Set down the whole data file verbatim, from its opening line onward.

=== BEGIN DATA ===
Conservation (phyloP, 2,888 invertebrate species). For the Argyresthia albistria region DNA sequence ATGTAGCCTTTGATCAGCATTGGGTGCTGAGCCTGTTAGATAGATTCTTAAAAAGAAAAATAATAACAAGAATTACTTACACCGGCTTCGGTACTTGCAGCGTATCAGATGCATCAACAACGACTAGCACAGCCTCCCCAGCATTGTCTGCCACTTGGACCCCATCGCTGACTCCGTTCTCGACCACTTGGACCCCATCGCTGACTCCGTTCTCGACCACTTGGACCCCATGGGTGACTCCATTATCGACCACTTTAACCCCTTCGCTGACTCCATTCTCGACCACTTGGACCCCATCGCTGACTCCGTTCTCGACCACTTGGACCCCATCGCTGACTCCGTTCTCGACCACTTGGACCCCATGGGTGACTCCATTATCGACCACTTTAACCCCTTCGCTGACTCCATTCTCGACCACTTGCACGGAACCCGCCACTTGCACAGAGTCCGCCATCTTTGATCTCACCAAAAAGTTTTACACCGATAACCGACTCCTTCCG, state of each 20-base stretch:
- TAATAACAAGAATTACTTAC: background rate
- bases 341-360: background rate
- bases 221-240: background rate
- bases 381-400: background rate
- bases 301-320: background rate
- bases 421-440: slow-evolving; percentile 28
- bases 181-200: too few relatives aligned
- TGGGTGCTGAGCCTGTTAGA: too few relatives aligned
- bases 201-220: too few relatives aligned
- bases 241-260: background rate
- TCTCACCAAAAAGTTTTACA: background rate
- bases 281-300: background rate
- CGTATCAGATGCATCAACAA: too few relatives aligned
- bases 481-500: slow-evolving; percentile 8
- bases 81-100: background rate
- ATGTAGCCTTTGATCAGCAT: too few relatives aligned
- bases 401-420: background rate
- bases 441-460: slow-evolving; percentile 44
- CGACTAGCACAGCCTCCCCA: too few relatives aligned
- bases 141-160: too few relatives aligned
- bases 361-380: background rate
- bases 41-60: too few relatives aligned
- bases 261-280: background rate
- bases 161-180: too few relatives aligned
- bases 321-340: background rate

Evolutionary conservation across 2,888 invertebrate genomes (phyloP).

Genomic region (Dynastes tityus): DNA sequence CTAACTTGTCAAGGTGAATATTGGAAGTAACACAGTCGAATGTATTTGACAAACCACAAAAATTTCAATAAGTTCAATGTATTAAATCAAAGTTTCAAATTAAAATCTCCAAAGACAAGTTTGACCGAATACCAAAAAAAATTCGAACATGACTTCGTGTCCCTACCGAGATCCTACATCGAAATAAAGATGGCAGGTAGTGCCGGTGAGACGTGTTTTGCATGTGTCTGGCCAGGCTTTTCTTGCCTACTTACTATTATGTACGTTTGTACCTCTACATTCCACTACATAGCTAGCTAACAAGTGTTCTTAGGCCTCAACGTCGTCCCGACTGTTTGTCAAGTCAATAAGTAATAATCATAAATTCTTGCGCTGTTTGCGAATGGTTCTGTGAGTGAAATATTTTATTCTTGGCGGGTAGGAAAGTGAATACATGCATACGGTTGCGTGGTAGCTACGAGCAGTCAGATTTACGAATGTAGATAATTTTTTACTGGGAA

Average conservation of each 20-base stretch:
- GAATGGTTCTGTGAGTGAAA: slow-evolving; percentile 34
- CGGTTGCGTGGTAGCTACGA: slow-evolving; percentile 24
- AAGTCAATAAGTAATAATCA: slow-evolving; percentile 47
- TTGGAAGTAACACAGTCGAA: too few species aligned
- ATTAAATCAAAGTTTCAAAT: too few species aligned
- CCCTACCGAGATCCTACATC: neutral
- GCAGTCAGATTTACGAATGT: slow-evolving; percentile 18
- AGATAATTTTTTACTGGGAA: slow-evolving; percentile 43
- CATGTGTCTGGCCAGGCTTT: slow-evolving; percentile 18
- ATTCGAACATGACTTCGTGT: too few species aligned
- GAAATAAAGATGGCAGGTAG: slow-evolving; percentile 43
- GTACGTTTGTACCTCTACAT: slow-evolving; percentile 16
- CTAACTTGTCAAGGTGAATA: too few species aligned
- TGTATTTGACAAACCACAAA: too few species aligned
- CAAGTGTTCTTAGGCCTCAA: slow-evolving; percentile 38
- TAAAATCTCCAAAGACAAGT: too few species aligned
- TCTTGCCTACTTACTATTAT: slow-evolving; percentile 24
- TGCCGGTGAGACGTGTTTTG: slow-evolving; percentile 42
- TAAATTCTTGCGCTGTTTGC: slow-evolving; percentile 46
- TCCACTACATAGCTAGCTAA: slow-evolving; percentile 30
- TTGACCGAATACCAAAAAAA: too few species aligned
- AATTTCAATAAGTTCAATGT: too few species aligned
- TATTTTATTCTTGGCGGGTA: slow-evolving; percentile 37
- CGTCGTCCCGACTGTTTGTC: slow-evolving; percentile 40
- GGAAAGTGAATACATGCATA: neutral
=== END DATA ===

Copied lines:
Conservation (phyloP, 2,888 invertebrate species). For the Argyresthia albistria region DNA sequence ATGTAGCCTTTGATCAGCATTGGGTGCTGAGCCTGTTAGATAGATTCTTAAAAAGAAAAATAATAACAAGAATTACTTACACCGGCTTCGGTACTTGCAGCGTATCAGATGCATCAACAACGACTAGCACAGCCTCCCCAGCATTGTCTGCCACTTGGACCCCATCGCTGACTCCGTTCTCGACCACTTGGACCCCATCGCTGACTCCGTTCTCGACCACTTGGACCCCATGGGTGACTCCATTATCGACCACTTTAACCCCTTCGCTGACTCCATTCTCGACCACTTGGACCCCATCGCTGACTCCGTTCTCGACCACTTGGACCCCATCGCTGACTCCGTTCTCGACCACTTGGACCCCATGGGTGACTCCATTATCGACCACTTTAACCCCTTCGCTGACTCCATTCTCGACCACTTGCACGGAACCCGCCACTTGCACAGAGTCCGCCATCTTTGATCTCACCAAAAAGTTTTACACCGATAACCGACTCCTTCCG, state of each 20-base stretch:
- TAATAACAAGAATTACTTAC: background rate
- bases 341-360: background rate
- bases 221-240: background rate
- bases 381-400: background rate
- bases 301-320: background rate
- bases 421-440: slow-evolving; percentile 28
- bases 181-200: too few relatives aligned
- TGGGTGCTGAGCCTGTTAGA: too few relatives aligned
- bases 201-220: too few relatives aligned
- bases 241-260: background rate
- TCTCACCAAAAAGTTTTACA: background rate
- bases 281-300: background rate
- CGTATCAGATGCATCAACAA: too few relatives aligned
- bases 481-500: slow-evolving; percentile 8
- bases 81-100: background rate
- ATGTAGCCTTTGATCAGCAT: too few relatives aligned
- bases 401-420: background rate
- bases 441-460: slow-evolving; percentile 44
- CGACTAGCACAGCCTCCCCA: too few relatives aligned
- bases 141-160: too few relatives aligned
- bases 361-380: background rate
- bases 41-60: too few relatives aligned
- bases 261-280: background rate
- bases 161-180: too few relatives aligned
- bases 321-340: background rate

Evolutionary conservation across 2,888 invertebrate genomes (phyloP).

Genomic region (Dynastes tityus): DNA sequence CTAACTTGTCAAGGTGAATATTGGAAGTAACACAGTCGAATGTATTTGACAAACCACAAAAATTTCAATAAGTTCAATGTATTAAATCAAAGTTTCAAATTAAAATCTCCAAAGACAAGTTTGACCGAATACCAAAAAAAATTCGAACATGACTTCGTGTCCCTACCGAGATCCTACATCGAAATAAAGATGGCAGGTAGTGCCGGTGAGACGTGTTTTGCATGTGTCTGGCCAGGCTTTTCTTGCCTACTTACTATTATGTACGTTTGTACCTCTACATTCCACTACATAGCTAGCTAACAAGTGTTCTTAGGCCTCAACGTCGTCCCGACTGTTTGTCAAGTCAATAAGTAATAATCATAAATTCTTGCGCTGTTTGCGAATGGTTCTGTGAGTGAAATATTTTATTCTTGGCGGGTAGGAAAGTGAATACATGCATACGGTTGCGTGGTAGCTACGAGCAGTCAGATTTACGAATGTAGATAATTTTTTACTGGGAA

Average conservation of each 20-base stretch:
- GAATGGTTCTGTGAGTGAAA: slow-evolving; percentile 34
- CGGTTGCGTGGTAGCTACGA: slow-evolving; percentile 24
- AAGTCAATAAGTAATAATCA: slow-evolving; percentile 47
- TTGGAAGTAACACAGTCGAA: too few species aligned
- ATTAAATCAAAGTTTCAAAT: too few species aligned
- CCCTACCGAGATCCTACATC: neutral
- GCAGTCAGATTTACGAATGT: slow-evolving; percentile 18
- AGATAATTTTTTACTGGGAA: slow-evolving; percentile 43
- CATGTGTCTGGCCAGGCTTT: slow-evolving; percentile 18
- ATTCGAACATGACTTCGTGT: too few species aligned
- GAAATAAAGATGGCAGGTAG: slow-evolving; percentile 43
- GTACGTTTGTACCTCTACAT: slow-evolving; percentile 16
- CTAACTTGTCAAGGTGAATA: too few species aligned
- TGTATTTGACAAACCACAAA: too few species aligned
- CAAGTGTTCTTAGGCCTCAA: slow-evolving; percentile 38
- TAAAATCTCCAAAGACAAGT: too few species aligned
- TCTTGCCTACTTACTATTAT: slow-evolving; percentile 24
- TGCCGGTGAGACGTGTTTTG: slow-evolving; percentile 42
- TAAATTCTTGCGCTGTTTGC: slow-evolving; percentile 46
- TCCACTACATAGCTAGCTAA: slow-evolving; percentile 30
- TTGACCGAATACCAAAAAAA: too few species aligned
- AATTTCAATAAGTTCAATGT: too few species aligned
- TATTTTATTCTTGGCGGGTA: slow-evolving; percentile 37
- CGTCGTCCCGACTGTTTGTC: slow-evolving; percentile 40
- GGAAAGTGAATACATGCATA: neutral